When water flows through the emitters of a buried dripline into the soil, the water disperses according to the characteristics of the soil. In typical soils there is a localized concentration of water near the emitter, whereas it is preferable that the water be dispersed. The present invention is founded on the observation that, where soil is saturated on a persistent basis, dripline irrigated soil will have inferior conditions for vegetative root growth. In particular, there will tend to be a resultant localized deficit in oxygen. In other respects, as a corollary, the local composition of soil gas maybe quite different from atmospheric air, and quite different from areas remote from the emitter region. Furthermore, if the water being distributed contains organic substances, especially fertilizers, or if the water is wastewater, having a biological and or chemical oxygen demand, then the organic materials in those waters can accumulate in vicinity of the emitters, to the extent of making the soil condition adverse to plant growth. Thus, commercial driplines and practices present limitations, which if overcome can present better growing conditions and better capacity to utilize wastewater.
In the prior art, air has been flowed through soil to enhance conditions in the soil, to improve plant growth, for instance in the turf of golf greens, sports fields, and the like. See U.S. Pat. No. 6,018,909, Subsurface Soil Conditioning to Potts, applicant herein, and the references cited therein. Driplines have been used to add oxygen for crop growing purpose, by mixing atmospheric air into the water as it is flowed into the dripline, to enhance the amount of oxygen carried by pressurized water in the dripline. See U.S. Pat. No. 6,173,526 to Mazzei.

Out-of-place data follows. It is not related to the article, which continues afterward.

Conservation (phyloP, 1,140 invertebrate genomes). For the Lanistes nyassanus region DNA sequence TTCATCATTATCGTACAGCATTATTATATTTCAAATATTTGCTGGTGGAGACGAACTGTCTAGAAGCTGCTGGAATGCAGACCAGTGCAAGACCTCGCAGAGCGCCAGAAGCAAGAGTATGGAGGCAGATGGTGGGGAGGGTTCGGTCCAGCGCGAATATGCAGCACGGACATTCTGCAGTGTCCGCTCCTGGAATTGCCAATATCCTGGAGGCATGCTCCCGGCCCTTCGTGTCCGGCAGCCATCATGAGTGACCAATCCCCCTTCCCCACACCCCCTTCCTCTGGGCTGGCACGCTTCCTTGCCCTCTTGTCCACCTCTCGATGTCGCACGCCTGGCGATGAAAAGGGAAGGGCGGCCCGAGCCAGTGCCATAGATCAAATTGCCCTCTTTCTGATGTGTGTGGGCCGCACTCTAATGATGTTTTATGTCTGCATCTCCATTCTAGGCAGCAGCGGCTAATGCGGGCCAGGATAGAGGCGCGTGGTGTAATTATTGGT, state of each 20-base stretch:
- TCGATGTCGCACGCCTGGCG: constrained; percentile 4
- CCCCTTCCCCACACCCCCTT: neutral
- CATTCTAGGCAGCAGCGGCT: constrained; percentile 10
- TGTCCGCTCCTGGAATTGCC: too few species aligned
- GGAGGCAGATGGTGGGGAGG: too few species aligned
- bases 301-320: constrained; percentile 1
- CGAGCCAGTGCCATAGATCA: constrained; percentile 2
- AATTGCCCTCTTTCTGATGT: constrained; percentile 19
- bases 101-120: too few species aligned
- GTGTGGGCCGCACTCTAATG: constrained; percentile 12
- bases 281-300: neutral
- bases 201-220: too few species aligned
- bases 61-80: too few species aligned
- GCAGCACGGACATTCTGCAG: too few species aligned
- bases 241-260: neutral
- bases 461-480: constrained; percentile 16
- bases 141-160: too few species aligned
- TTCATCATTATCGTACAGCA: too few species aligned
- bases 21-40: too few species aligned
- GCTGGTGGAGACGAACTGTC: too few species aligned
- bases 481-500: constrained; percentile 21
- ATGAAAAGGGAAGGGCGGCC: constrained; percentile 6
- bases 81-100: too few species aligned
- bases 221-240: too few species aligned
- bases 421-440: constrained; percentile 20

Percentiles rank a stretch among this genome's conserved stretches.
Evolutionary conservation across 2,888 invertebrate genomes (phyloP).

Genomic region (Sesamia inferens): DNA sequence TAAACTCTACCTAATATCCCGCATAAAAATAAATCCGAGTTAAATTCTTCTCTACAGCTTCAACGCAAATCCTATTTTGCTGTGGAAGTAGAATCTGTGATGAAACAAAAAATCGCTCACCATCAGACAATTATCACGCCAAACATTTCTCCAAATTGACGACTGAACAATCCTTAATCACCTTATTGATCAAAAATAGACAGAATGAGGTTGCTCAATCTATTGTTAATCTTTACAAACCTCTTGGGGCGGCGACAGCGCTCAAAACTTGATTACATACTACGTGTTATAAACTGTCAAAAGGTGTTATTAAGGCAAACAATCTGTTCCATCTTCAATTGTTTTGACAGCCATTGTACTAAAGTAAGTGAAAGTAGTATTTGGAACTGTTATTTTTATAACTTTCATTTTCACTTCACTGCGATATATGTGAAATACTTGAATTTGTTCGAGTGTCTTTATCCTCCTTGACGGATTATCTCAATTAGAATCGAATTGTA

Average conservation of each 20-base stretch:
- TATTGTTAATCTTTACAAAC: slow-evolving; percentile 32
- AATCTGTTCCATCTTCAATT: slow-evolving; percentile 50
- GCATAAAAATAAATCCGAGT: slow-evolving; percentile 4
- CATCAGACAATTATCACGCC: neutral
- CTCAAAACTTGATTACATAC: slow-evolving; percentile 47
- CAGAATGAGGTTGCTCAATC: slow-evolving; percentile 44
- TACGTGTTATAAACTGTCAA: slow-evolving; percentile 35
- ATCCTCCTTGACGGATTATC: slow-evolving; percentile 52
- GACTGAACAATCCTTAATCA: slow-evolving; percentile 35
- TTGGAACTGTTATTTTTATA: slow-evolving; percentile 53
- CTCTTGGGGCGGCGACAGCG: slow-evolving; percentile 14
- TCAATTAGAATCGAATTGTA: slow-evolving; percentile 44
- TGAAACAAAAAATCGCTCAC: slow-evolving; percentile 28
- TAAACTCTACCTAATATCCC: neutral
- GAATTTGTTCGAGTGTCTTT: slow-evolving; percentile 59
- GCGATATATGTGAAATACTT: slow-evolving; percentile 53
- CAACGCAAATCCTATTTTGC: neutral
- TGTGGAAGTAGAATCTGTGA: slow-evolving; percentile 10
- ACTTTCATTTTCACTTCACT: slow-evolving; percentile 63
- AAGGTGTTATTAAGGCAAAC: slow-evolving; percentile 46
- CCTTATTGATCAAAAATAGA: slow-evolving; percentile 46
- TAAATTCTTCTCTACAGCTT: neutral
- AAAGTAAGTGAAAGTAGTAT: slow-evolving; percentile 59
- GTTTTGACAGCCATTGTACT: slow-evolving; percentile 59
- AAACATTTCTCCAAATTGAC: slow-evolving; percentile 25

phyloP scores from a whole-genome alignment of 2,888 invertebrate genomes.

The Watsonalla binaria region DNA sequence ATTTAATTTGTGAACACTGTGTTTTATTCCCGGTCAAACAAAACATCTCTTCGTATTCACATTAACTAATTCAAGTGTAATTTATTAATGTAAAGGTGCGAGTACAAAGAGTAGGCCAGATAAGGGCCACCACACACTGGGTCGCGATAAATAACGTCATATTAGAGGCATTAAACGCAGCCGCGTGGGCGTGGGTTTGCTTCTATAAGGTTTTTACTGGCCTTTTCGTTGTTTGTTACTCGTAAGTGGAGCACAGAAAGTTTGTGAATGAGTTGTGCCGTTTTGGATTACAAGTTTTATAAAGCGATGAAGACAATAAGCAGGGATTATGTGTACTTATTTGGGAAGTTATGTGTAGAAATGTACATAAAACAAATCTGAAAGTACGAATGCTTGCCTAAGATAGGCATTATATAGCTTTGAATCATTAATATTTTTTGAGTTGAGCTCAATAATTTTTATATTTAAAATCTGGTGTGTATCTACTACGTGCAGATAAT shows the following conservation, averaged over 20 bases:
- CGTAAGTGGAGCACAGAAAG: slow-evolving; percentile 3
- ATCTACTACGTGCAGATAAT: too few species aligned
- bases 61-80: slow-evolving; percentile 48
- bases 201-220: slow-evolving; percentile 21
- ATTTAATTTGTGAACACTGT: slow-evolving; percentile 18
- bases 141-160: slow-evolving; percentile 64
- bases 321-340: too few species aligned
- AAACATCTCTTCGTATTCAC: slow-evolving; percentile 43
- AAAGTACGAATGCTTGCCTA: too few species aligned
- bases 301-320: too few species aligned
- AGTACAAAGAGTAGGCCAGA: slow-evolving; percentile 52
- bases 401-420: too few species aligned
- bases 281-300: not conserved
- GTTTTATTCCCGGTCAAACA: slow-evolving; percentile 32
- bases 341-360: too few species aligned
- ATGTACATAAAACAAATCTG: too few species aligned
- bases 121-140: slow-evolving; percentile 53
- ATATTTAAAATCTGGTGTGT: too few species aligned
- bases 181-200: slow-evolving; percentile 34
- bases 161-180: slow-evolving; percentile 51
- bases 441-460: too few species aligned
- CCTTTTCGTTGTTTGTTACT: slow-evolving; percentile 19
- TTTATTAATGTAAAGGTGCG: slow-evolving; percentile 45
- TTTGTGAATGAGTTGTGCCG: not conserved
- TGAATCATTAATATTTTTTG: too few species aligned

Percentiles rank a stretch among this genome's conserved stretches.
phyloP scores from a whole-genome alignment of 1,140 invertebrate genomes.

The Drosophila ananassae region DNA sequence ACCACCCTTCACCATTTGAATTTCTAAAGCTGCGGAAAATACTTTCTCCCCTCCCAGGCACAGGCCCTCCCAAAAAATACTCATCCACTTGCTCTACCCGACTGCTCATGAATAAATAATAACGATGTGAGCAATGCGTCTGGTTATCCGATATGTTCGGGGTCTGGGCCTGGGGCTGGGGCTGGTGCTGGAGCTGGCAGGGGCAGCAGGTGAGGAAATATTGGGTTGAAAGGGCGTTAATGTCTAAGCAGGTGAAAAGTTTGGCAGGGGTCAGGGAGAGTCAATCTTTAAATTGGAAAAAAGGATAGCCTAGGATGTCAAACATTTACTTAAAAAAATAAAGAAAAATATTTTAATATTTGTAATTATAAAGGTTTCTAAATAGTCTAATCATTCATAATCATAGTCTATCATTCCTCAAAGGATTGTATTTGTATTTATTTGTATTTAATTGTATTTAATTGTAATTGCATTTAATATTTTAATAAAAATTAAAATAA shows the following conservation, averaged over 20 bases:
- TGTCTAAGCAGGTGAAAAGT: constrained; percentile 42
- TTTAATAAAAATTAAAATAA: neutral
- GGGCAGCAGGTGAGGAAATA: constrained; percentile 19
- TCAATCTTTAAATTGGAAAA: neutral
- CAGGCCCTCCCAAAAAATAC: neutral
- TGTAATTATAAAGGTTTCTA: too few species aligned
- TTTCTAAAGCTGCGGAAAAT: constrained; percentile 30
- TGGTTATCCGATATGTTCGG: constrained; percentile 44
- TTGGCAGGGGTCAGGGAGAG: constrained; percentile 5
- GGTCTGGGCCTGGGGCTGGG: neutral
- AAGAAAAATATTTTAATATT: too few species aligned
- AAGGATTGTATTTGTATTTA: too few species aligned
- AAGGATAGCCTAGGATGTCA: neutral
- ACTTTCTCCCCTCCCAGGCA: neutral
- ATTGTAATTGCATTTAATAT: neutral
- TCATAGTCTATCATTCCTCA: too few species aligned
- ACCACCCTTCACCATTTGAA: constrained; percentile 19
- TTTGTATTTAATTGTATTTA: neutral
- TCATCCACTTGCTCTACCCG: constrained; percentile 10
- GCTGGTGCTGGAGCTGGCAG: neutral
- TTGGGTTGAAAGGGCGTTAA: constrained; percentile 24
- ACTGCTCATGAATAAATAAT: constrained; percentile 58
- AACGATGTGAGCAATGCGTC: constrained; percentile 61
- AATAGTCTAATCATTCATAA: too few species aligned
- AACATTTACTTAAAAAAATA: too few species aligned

An object of the invention is to improve the functioning of driplines in ways which better engender better irrigation, and provide improved conditions for growing vegetation. A further object is to improve the extent to which nutrient bearing water, such as domestic wastewater, can be handled in driplines. A still further object is to improve the usefulness of driplines in soil that is subject to freezing.
In accord with the invention, low pressure air is flowed through a dripline buried in soil, in alternation with higher pressure water flow. Typically, air pressure will be in the range of 10–100 inch of water column (iwc) while water pressure will be 5 psig or greater (>138 iwc). Preferably the dripline is buried 1–12 inches beneath the soil depth, more preferably 6–12 inches. The burial in the soil is sufficient to create significant resistance to airflow through the soil, from emitters to atmosphere. The soil flow resistance causes a better distribution in flow amongst emitters, and lowers the percentage pressure drop along the length of the dripline, compared to what occurs in an insufficiently buried dripline. Preferably, the pressure at the terminal end of a dripline length will be at least 20% of the inlet end pressure.